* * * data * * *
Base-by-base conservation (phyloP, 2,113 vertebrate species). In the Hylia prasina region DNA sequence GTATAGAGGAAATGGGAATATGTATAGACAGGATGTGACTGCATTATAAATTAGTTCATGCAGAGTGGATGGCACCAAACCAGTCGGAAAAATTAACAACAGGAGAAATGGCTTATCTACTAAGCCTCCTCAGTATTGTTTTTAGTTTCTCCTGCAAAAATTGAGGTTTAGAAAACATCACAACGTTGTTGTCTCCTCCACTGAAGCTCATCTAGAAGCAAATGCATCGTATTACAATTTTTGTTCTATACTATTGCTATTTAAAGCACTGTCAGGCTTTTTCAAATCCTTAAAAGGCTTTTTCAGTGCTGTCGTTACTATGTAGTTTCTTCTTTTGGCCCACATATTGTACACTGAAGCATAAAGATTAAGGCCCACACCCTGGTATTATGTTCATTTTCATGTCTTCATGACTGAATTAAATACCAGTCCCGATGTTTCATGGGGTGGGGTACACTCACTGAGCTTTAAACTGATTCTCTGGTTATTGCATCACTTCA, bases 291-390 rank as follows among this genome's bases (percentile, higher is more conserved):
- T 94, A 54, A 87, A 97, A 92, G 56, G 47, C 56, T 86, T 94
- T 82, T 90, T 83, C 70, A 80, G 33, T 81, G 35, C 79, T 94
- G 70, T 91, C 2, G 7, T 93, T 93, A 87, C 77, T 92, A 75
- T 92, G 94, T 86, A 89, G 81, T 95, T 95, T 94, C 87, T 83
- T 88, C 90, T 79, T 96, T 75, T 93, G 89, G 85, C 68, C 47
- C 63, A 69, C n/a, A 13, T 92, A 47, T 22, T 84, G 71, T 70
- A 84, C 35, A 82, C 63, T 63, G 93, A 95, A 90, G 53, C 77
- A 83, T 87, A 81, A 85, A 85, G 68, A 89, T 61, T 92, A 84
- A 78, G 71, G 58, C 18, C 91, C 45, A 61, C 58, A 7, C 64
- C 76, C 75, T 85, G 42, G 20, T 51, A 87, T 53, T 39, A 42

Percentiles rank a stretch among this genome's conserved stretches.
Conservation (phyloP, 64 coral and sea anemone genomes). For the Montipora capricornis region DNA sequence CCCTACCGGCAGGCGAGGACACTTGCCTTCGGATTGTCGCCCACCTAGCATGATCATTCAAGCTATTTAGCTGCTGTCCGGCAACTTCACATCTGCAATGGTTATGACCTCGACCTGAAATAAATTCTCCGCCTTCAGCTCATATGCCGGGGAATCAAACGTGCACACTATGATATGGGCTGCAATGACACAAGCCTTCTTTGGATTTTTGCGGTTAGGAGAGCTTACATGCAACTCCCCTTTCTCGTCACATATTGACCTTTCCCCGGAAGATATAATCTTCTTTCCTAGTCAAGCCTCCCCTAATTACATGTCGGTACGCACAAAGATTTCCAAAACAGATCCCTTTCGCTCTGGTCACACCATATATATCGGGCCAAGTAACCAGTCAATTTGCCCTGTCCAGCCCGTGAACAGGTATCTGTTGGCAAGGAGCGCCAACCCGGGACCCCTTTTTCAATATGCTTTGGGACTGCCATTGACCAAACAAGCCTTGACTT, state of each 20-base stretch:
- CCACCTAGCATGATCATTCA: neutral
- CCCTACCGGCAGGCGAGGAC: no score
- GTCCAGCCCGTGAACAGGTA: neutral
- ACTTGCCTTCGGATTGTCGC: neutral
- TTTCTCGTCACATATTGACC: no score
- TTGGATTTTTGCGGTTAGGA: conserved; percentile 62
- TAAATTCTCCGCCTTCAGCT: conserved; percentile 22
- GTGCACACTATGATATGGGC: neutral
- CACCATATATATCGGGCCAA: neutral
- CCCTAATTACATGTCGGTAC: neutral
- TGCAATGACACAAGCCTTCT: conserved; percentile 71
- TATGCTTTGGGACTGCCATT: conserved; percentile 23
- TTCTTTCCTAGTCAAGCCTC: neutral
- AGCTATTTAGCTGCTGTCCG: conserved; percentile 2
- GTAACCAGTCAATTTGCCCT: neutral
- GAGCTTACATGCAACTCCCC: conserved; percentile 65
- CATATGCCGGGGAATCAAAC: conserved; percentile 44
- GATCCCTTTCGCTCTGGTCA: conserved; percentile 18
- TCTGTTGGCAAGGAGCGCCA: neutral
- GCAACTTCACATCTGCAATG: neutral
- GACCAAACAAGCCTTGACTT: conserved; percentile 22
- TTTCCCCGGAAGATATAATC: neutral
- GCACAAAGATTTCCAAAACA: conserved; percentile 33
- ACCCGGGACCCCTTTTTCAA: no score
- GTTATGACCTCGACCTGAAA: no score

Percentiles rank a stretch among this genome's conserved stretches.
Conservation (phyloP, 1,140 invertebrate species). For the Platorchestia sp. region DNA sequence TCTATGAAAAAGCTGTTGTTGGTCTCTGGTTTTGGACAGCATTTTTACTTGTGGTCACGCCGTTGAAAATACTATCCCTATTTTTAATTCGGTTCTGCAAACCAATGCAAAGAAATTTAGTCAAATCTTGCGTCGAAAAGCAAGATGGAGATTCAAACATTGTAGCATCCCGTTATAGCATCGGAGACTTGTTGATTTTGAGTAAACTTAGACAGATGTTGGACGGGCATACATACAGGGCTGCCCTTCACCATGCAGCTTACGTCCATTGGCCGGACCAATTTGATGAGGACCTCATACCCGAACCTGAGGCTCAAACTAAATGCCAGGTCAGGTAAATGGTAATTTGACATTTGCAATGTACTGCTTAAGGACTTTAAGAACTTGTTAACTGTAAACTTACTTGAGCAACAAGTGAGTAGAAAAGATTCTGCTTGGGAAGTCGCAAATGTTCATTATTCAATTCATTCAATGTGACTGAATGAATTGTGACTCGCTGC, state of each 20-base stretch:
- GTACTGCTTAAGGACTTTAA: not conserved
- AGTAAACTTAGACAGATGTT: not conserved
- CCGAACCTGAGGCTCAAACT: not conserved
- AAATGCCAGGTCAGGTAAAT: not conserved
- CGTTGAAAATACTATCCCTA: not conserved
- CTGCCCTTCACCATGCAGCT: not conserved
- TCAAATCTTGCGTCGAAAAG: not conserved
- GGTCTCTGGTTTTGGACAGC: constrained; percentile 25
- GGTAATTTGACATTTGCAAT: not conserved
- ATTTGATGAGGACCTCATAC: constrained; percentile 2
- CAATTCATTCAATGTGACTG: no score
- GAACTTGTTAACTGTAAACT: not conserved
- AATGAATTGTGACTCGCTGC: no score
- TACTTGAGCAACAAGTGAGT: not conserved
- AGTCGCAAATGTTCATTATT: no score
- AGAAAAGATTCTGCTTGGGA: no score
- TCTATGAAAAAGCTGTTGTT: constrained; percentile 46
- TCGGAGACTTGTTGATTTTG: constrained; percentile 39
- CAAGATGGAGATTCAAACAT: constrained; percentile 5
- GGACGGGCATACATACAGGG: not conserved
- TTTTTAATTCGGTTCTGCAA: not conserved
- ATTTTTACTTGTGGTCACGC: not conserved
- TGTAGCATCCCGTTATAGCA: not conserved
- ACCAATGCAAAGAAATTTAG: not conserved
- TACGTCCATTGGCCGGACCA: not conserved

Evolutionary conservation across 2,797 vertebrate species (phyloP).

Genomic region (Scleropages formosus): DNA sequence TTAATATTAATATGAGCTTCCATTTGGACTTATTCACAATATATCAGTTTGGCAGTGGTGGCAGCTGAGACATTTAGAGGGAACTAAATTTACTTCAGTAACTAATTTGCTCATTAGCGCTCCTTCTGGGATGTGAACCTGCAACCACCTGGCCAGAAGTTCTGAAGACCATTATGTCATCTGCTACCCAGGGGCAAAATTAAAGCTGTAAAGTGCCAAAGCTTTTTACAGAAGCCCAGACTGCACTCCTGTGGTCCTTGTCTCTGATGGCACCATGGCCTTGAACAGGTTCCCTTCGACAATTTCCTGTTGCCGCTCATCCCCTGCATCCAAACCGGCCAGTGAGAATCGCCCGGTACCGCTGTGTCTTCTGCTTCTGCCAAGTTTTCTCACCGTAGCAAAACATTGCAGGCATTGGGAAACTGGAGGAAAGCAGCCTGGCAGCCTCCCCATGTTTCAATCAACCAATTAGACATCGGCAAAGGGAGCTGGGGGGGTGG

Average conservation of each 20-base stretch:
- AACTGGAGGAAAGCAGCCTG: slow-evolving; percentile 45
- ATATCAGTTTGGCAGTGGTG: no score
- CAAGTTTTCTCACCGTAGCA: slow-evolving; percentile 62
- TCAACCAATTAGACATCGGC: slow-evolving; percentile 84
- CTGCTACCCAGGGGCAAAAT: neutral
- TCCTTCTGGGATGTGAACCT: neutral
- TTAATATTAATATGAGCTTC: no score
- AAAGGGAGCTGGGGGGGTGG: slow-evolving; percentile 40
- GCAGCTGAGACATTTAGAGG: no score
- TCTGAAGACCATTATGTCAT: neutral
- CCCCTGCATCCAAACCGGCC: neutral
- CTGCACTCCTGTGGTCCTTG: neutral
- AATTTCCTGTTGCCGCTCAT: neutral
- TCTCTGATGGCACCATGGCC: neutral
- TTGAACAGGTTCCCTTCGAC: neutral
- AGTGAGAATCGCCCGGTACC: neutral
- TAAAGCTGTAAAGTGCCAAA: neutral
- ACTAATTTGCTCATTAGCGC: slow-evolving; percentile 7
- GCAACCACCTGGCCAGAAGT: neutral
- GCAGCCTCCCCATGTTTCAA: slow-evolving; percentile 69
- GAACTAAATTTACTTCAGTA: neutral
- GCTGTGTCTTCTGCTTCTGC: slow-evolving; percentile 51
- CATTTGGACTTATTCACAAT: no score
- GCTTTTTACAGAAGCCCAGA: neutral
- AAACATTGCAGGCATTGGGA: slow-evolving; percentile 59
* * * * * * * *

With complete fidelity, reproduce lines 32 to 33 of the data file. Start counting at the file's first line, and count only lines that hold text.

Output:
- TCTGTTGGCAAGGAGCGCCA: neutral
- GCAACTTCACATCTGCAATG: neutral